The book of Galatians is ALL about identity.
What is our identity when it is defined by God in the gospel?
What was the identity of the apostle Paul when he wrote these words?
What did he long to define the identity of the Galatian church, of our church?
Essentially, in the book of Galatians, Paul passionately reveals how finding our identity in Christ changes EVERYTHING for his church in the world.
Our identity IS Christ who lives in us.
It is only this.
The patristic fathers (the earliest Christians in the post-apostolic era) and reformational church (1600s to present) oft looked to the themes of freedom and righteousness within Galatians as being the definitive description of “essential Christianity.” Duncan called Galatians “the Magna Carta of evangelical Christianity.” Luther so loved Galatians that he called it “my own epistle, to which I have plighted my troth; my Katie von Bora” (the name of his wife!). Richard Longenecker aptly put it: “Paul’s Galatians is like a lion turned loose in the arena of Christians. It challenges, intimidates, encourages, and focuses our attention on what is really essential as little else can. How we deal with the issues it raises and the teachings it presents will in large measure determine howe we think a Christians and how we live as Christ’s own.”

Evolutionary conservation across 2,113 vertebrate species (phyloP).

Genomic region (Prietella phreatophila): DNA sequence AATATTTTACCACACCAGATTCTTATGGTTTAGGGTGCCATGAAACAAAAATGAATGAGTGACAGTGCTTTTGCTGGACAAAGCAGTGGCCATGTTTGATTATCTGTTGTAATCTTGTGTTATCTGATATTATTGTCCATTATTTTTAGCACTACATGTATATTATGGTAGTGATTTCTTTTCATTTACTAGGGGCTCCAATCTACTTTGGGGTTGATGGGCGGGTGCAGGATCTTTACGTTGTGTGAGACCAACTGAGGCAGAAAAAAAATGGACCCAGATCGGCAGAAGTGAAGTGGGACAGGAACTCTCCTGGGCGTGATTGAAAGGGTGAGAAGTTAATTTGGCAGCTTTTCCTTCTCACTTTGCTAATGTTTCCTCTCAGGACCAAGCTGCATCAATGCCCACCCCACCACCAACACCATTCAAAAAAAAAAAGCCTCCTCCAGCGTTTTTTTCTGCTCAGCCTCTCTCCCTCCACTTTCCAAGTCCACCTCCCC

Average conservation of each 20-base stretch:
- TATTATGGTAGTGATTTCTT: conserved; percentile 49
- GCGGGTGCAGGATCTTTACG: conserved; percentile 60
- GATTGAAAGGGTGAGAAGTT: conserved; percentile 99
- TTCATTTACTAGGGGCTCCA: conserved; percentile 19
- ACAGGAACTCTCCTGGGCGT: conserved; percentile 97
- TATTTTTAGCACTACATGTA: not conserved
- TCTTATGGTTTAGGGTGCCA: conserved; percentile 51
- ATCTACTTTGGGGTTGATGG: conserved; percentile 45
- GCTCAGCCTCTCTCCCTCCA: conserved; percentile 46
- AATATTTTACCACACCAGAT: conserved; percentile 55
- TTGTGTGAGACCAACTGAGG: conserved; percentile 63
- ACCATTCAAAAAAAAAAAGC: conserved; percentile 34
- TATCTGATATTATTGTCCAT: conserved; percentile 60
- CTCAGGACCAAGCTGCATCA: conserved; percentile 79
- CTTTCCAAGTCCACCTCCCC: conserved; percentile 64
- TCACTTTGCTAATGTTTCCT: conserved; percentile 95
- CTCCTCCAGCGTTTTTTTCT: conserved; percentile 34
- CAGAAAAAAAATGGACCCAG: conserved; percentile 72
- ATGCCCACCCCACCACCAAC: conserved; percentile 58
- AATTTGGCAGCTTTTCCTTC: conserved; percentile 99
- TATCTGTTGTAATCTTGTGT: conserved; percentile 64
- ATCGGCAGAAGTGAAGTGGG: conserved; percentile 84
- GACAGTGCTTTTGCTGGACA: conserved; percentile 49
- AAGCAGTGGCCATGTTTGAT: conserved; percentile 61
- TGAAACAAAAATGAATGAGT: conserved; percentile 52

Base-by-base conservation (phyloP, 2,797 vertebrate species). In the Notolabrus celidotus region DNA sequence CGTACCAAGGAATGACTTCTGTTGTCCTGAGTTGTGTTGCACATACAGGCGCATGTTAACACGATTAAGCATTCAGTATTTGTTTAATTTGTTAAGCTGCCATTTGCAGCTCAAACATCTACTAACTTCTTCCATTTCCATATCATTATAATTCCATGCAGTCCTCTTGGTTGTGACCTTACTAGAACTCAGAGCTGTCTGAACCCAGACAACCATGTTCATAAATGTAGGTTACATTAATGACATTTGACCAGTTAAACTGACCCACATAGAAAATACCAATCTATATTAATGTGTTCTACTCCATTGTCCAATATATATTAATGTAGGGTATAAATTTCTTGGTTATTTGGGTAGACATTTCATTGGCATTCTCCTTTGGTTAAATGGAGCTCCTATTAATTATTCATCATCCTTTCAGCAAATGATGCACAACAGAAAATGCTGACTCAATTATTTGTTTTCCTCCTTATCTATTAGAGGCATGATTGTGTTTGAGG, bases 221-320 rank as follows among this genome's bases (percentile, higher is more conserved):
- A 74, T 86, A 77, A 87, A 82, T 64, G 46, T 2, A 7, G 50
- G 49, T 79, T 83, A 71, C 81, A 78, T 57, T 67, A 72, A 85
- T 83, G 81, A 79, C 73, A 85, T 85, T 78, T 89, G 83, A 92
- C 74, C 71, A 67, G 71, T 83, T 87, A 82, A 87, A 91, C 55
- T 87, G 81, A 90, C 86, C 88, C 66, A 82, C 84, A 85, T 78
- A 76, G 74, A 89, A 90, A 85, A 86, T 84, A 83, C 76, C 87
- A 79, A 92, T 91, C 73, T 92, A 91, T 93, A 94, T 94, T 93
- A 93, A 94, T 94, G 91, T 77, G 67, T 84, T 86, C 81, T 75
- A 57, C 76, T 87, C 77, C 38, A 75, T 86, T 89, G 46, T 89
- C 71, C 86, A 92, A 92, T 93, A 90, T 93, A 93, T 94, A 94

Likely the earliest of the apostle Paul’s letters, Galatians was written to churches within provincial Galatia within 15 years of the cross of Jesus (AD 49). As such, the content of the letter reveals the earliest collisions and conversations amidst the church – what is our identity NOW, as Jews and Greeks, as a recipients of THIS “gospel”?
While not an easy read, Galatians yet contains the gospel in its purest and most unadulterated form. The gospel (lit. “good news”) is the message of Christ who lives in us for our salvation and transformation, now and forever (2.20)! This gospel is from God not man (1.6); it is not to be merely believed, rather it MUST become us (4.19).
In clarifying the gospel, Paul posits many questions to the Galatians,which we must ask and answer.
He engages these questions by way of CONTRAST.